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A HIPAA authorization is a document that gives someone permission to use or disclose your protected health information. HIPAA stands for the Health Insurance Portability and Accountability Act of 1996, which is a law that protects private patient information.

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A HIPAA authorization can be written by anyone who has the authority to do so on behalf of another person, such as a spouse or parent.

There are three types of authorizations:

General

Limited and

Specific

Authorized individuals must never include any type of identifying information in the form itself or on its envelope because it would violate privacy laws! To get all of those weird HIPAA acronyms out-of-the-way.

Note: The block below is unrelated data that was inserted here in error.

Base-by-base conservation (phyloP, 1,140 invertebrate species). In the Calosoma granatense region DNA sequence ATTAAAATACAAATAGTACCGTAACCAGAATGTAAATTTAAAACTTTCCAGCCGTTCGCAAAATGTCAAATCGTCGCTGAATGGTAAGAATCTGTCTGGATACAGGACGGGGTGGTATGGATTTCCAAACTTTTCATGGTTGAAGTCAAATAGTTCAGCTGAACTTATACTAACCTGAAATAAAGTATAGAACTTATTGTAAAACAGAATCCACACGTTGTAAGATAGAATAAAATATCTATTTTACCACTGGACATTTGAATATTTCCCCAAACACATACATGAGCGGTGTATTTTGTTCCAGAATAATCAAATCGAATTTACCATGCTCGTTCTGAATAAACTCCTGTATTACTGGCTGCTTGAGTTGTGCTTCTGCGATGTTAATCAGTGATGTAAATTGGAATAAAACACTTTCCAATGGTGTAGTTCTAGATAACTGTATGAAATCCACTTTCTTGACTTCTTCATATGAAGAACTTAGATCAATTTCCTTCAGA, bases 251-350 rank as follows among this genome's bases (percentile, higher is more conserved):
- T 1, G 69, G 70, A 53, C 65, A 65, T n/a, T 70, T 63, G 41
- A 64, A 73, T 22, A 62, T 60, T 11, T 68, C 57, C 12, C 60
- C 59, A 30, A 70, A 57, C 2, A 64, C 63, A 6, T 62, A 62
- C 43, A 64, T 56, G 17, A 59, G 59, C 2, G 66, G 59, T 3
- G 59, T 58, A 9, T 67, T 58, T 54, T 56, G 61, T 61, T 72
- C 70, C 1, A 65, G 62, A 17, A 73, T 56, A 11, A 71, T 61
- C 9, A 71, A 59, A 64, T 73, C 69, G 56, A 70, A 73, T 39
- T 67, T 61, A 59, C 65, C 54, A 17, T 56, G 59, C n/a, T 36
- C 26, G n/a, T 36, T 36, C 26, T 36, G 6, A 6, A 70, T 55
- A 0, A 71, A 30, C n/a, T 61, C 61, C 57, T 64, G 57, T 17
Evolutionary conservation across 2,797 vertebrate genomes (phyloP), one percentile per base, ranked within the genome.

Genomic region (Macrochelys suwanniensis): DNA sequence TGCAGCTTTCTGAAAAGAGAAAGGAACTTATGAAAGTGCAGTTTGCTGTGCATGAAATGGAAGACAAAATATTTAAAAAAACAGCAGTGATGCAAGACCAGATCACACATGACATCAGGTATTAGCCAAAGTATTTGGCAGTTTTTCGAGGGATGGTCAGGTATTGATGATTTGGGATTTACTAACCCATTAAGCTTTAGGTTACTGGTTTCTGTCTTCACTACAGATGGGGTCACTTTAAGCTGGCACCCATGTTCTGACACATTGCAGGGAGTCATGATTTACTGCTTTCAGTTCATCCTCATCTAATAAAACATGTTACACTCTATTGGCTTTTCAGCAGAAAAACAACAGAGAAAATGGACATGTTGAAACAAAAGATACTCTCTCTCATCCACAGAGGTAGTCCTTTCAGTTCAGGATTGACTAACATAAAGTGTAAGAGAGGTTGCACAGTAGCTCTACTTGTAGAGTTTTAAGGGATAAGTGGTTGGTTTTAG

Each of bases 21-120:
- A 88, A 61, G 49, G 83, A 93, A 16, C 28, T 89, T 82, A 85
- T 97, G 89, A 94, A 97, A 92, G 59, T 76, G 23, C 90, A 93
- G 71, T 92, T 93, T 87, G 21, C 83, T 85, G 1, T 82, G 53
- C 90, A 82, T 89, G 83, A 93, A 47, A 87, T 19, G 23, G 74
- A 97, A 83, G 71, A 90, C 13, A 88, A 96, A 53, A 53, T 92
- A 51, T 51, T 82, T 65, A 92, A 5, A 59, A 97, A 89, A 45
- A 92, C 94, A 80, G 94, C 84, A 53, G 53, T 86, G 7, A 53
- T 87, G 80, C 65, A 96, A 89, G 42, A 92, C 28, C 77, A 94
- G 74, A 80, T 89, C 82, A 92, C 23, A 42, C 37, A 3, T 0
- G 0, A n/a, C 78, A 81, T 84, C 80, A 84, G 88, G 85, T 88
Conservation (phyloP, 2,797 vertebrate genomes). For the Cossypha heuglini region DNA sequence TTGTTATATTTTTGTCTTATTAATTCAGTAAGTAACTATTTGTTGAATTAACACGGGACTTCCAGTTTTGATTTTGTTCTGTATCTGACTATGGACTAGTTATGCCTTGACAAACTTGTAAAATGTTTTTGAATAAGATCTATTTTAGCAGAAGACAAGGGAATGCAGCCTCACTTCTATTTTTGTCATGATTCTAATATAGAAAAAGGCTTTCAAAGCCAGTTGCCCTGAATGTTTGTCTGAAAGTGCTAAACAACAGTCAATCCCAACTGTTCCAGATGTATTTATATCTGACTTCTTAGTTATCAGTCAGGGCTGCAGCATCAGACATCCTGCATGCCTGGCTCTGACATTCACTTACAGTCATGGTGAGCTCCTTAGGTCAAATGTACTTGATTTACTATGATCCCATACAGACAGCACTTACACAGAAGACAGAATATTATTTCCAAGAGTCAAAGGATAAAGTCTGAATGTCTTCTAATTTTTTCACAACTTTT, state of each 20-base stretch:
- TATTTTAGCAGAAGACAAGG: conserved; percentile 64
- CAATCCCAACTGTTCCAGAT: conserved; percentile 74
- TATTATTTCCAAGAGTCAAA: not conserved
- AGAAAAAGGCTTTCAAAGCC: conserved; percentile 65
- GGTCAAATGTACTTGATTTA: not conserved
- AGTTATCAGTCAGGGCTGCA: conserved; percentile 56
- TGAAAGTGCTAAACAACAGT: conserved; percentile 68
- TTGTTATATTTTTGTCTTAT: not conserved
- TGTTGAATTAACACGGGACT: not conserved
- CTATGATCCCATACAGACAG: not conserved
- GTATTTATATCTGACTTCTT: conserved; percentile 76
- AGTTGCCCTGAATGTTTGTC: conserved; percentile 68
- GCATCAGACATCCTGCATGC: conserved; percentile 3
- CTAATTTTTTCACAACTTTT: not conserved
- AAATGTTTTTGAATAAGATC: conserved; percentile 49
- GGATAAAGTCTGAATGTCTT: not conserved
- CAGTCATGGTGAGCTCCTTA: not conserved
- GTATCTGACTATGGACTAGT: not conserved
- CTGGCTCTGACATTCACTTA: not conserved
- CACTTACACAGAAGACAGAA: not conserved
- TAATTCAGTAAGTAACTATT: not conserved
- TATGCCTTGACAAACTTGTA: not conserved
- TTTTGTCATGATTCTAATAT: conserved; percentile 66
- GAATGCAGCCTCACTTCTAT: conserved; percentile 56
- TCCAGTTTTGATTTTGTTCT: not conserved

General authorization is used to allow an employer or insurer access to your medical records for the purpose of administering benefits coverage.

Limited authorization allows another person who has permission from you (usually a spouse) to speak with doctors about your condition without giving them any identifying information such as social security numbers or names; they can only tell the doctor what’s wrong and how it impacts you on a day-to-day basis.

Finally, specific authorization gives someone access to just one piece of private information that could be useful in treating the patient’s condition — usually something like a diagnosis code.

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